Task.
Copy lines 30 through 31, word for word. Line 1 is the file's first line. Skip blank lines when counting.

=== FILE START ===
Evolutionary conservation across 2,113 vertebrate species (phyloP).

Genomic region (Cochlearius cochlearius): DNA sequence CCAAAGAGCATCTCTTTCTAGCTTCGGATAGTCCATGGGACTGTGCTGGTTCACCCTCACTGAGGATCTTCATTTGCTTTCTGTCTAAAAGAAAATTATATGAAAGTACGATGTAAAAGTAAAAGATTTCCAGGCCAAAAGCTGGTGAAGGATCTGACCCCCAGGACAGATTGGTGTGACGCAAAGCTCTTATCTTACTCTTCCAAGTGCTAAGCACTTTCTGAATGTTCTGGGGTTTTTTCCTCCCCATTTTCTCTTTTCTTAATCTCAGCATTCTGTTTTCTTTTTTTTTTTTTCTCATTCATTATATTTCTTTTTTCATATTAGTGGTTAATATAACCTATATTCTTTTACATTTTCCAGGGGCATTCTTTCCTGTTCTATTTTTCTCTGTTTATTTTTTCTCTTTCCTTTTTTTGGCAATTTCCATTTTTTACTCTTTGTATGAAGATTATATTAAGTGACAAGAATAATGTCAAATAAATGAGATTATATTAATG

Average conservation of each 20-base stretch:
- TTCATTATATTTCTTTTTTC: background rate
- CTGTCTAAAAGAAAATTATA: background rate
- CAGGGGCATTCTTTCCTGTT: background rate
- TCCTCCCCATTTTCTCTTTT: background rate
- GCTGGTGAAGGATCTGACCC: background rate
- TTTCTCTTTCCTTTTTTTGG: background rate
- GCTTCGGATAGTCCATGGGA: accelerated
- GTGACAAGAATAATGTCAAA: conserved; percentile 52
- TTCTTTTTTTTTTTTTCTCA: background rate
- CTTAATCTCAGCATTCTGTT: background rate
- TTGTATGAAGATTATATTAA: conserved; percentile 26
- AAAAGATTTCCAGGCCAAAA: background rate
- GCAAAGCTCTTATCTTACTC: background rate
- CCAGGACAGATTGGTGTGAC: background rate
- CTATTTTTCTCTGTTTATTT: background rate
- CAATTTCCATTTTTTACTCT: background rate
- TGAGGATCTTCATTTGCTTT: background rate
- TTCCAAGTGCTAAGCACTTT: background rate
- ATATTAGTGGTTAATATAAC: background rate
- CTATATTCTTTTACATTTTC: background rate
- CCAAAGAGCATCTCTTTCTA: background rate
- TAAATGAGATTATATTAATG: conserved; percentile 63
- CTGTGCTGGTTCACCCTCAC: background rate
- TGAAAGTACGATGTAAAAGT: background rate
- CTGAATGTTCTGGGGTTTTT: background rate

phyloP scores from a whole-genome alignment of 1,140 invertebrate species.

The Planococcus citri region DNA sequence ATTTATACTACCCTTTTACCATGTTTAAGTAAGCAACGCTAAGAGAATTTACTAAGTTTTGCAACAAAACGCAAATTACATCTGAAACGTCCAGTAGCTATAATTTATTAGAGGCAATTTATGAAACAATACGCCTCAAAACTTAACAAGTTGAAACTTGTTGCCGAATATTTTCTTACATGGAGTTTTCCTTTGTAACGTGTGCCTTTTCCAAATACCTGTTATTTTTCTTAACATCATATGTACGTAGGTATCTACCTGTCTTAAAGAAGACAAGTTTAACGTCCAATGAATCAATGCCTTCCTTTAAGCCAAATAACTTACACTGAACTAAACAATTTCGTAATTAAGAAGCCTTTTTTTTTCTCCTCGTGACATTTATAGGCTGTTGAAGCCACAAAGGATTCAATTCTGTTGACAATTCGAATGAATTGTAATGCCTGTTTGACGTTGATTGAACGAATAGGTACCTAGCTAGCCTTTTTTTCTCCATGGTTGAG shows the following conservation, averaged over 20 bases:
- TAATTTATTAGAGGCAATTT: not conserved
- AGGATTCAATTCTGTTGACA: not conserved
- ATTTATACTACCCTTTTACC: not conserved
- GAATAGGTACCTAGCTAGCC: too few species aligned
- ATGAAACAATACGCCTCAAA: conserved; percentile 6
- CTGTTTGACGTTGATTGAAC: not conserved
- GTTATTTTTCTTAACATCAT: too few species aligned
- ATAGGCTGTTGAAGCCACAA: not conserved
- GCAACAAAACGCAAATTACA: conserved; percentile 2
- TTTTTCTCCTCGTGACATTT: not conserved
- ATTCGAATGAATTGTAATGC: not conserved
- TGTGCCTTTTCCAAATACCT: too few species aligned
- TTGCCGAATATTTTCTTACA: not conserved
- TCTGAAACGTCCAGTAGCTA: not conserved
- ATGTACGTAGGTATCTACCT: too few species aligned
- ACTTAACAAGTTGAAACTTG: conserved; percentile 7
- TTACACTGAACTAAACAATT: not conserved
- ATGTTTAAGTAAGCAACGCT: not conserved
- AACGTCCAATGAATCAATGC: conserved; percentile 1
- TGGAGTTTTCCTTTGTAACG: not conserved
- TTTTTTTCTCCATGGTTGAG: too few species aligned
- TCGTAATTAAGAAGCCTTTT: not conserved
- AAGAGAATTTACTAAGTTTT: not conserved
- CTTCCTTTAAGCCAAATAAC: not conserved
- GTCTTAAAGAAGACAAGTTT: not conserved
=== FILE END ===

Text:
The Planococcus citri region DNA sequence ATTTATACTACCCTTTTACCATGTTTAAGTAAGCAACGCTAAGAGAATTTACTAAGTTTTGCAACAAAACGCAAATTACATCTGAAACGTCCAGTAGCTATAATTTATTAGAGGCAATTTATGAAACAATACGCCTCAAAACTTAACAAGTTGAAACTTGTTGCCGAATATTTTCTTACATGGAGTTTTCCTTTGTAACGTGTGCCTTTTCCAAATACCTGTTATTTTTCTTAACATCATATGTACGTAGGTATCTACCTGTCTTAAAGAAGACAAGTTTAACGTCCAATGAATCAATGCCTTCCTTTAAGCCAAATAACTTACACTGAACTAAACAATTTCGTAATTAAGAAGCCTTTTTTTTTCTCCTCGTGACATTTATAGGCTGTTGAAGCCACAAAGGATTCAATTCTGTTGACAATTCGAATGAATTGTAATGCCTGTTTGACGTTGATTGAACGAATAGGTACCTAGCTAGCCTTTTTTTCTCCATGGTTGAG shows the following conservation, averaged over 20 bases:
- TAATTTATTAGAGGCAATTT: not conserved